Pebble Beach is giving the best female golfers a chance at US Open history

Michelle Wie West, left, and Rose Zhang walk down the sixth fairway Tuesday during a practice round for the U.S. Women's Open golf tournament at Pebble Beach Golf Links in Pebble Beach, Calif. (AP Photo/Darron Cummings)

PEBBLE BEACH, Calif. — Rose Zhang and Annika Sorenstam finished nine holes of practice Wednesday and stopped to pose for a picture on the 18th green at Pebble Beach, a convergence of generations. Zhang was born the day after Sorenstam finished her historic week against the men at Colonial.

This was more about setting — the U.S. Women’s Open, the most prestigious championship in women’s golf, played for the first time at Pebble Beach, among the most recognizable golf courses in the world.


The U.S. Open at Pebble Beach is no longer just for men.

“I think when casual viewers of golf tune in and see that the U.S. Women’s Open is at Pebble Beach it’s like, ‘Oh, this is something I need to pay attention to.’ Because even the casual sports or golf fan knows Pebble Beach,” two-time U.S. Open champion Karrie Webb said.

It all starts to unfold Thursday on the course where Jack Nicklaus hit 1-iron off the pin at the par-3 17th with the wind ripping off the ocean; where Tom Watson chipped in from behind the 17th green to deny Nicklaus a record fifth U.S. Open title; and where Tiger Woods delivered his greatest performance to win by 15 shots.

“It’s not a fair fight,” was the famous phrase Roger Maltbie of NBC Sports said of Woods in the 2000 U.S. Open. And for so many years, the world’s best female golfers could have said the same as the Women’s Open rarely went to America’s best courses.

That’s changing in a big way.

It starts with Pebble Beach and what is expected to be the full experience. Three days of practice is likely to give way to blustery conditions, particularly on the weekend, adding to what already is regarded as the stiffest challenge in golf.

The USGA announced Wednesday the prize money is increasing to a record $11 million, with the winner getting $2 million, matching the largest payoff in women’s golf.

More historic courses are lining up for the Women’s Open — Riviera, Oakmont, Merion, Oakland Hills and Pinehurst No. 2.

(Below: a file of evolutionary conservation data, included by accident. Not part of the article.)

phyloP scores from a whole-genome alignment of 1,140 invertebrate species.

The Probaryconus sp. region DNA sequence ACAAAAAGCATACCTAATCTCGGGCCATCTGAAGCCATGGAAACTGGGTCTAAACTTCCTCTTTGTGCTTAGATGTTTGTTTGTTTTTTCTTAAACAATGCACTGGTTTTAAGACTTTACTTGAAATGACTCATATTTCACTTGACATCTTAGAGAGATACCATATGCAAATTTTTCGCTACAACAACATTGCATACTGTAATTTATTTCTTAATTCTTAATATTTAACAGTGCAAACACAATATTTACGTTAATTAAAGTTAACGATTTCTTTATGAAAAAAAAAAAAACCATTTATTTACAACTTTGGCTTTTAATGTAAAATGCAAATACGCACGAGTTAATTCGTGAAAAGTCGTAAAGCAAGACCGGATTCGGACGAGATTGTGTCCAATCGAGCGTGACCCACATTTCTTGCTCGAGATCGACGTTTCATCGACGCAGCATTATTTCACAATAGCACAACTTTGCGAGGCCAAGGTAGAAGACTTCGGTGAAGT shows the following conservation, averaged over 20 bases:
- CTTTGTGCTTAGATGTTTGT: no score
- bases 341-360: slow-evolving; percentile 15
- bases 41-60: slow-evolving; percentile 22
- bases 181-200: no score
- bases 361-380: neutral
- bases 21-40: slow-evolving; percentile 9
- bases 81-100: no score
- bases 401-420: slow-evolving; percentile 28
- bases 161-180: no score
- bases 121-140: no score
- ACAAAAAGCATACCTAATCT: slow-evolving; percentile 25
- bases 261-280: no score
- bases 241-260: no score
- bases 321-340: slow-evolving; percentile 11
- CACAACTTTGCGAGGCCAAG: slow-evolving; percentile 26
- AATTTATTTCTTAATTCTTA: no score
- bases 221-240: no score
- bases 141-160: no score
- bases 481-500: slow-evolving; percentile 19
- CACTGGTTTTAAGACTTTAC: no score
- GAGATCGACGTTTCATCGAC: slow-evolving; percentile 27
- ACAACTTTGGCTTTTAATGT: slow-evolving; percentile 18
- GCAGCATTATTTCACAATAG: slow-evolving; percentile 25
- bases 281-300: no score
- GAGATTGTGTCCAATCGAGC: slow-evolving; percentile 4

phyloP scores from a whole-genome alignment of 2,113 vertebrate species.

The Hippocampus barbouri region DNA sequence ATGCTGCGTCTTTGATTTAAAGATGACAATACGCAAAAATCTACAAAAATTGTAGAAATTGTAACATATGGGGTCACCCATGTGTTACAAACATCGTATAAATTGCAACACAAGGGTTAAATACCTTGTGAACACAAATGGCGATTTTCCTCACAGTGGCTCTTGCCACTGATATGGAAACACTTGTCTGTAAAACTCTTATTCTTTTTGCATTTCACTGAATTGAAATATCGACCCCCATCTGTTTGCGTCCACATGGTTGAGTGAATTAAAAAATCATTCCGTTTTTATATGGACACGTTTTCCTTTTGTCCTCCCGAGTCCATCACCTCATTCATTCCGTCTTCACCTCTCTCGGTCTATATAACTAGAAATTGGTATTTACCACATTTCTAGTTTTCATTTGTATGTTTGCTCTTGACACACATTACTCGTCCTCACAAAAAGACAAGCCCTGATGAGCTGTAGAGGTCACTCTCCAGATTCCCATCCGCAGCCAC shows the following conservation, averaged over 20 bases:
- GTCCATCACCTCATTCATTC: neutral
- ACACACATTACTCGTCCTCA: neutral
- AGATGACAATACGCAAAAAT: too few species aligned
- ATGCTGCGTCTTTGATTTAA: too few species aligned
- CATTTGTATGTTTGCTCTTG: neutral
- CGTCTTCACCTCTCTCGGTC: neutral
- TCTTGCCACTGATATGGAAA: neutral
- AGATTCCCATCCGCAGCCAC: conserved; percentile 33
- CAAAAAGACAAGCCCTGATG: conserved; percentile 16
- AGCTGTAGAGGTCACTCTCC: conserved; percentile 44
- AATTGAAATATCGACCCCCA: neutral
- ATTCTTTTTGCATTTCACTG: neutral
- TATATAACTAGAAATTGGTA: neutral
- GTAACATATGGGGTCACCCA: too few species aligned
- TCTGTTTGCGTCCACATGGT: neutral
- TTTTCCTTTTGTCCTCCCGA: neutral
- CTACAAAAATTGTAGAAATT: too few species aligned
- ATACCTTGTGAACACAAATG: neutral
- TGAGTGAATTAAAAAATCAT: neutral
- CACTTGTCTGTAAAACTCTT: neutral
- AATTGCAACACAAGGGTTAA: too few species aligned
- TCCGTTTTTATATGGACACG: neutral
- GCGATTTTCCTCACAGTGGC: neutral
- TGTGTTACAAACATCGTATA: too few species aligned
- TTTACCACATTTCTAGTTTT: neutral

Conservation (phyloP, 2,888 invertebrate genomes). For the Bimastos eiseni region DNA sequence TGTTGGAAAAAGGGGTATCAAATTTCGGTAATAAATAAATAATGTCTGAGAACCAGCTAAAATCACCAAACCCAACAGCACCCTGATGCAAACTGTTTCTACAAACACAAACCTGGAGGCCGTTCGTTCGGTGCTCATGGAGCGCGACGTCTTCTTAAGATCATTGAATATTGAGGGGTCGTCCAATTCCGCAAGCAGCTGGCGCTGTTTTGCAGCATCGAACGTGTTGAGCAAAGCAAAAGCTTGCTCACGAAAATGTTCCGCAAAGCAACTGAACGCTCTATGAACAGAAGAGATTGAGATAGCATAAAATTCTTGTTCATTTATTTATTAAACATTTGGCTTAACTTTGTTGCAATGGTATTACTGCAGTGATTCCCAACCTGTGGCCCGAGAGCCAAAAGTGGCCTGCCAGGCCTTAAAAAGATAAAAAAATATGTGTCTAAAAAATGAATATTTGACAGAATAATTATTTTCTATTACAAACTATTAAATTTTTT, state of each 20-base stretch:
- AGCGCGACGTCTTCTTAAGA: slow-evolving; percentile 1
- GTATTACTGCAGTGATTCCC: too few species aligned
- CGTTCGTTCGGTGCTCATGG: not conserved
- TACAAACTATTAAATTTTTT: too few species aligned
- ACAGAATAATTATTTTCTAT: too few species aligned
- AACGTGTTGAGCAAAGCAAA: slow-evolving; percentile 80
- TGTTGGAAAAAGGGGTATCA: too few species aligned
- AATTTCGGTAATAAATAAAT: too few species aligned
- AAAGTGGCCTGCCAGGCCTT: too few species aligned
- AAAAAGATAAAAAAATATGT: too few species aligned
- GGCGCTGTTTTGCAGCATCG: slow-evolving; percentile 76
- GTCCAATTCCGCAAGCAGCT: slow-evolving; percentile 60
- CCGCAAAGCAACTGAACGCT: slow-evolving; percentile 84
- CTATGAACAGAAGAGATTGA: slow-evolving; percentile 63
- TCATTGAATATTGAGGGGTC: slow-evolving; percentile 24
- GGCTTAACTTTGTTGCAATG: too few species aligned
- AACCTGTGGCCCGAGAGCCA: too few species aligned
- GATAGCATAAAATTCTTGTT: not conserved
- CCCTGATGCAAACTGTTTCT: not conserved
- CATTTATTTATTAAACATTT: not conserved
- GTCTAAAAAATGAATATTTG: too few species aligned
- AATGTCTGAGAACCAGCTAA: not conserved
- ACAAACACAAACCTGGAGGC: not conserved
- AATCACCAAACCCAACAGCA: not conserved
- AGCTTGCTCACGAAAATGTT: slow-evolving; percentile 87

The USGA also said the Curtis Cup for amateurs would be going to Pine Valley in 2034, the course perennially rated among the best in amateur and once so restricted to men that Nicklaus played there during his honeymoon as his wife waited outside the entrance.

“I don’t think this was a magic moment,” USGA CEO Mike Whan said. “I don’t think there was a special meeting and somebody was at the easel chart. I think it slowly started to build its own momentum. Now if you think about the company that Curtis Cup hangs in or the U.S. Women’s Open hangs in … it’s the best of the best.”

Sorenstam, a three-time Open champion, is likely playing for the last time. She was offered a special exemption from the USGA and thought about turning it down except that it’s at Pebble Beach and the Swede did not want to miss out on this slice of history.

The views aren’t bad, either.

“Just walking around here, I think the camera literally came out on every hole. It’s a photo op here, photo op there with family and friends coming around and watching, and I’ve enjoyed every step,” Sorenstam said.

After playing the back nine on Wednesday, Sorenstam decided to play the front. She even had her 12-year-old son, Will, play a shot into the seventh green, a par 3 that measures just under 100 yards for the Open.

There is youth everywhere Sorenstam looks. Ronni Yin of China is only 20 and already a major champion, winning at Baltusrol two weeks ago in the KPMG Women’s PGA.

The 20-year-old getting all the attention this week, however, is Zhang, who accomplished more in two years at Stanford than most do in four years. She won back-to-back NCAA titles among her 12 victories in just 20 events. She won the U.S. Women’s Amateur and starred on the biggest of stages by winning the Augusta National Women’s Amateur.

Zhang won her first tournament as a pro last month at Liberty National. And she has a little experience at Pebble Beach — she set the women’s course record of 63 last September when Stanford played in the Carmel Cup.

“She has just literally won everything you can win, so the pressure is there, everybody is looking at her,” Sorenstam said. “And then to go out and win her first event on the LPGA, it just doesn’t get much better than that. I think the attention is there, well deserved. And I think she’s going to bring a lot to the game, there’s no doubt.”

Jin Young Ko, who holds the record for being No. 1 in the women’s world ranking for the most weeks (159), was so excited to be playing Pebble Beach that she arrived a week ago to practice, play and just soak up the scenery.

Adding to the interest is NBC showing it in prime-time hours on the East Coast (3 p.m. to 9 p.m.), another first for women’s golf.

Juli Inkster has been at Pebble all week as the USGA has celebrated its past champions. Inkster won two U.S. Women’s Open and three straight U.S. Women’s Amateurs. She grew up about an hour north and knows the course well, from playing and watching on TV.

“I think the women deserve this, to be able to play these iconic golf courses and have their games challenged just like the men,” Inkster said. “Playing Pebble Beach, the history that has come through here on the men’s side with Tom Watson chipping in and Nicklaus and Tiger, it’s going to be great to have a woman have those memories, also.”

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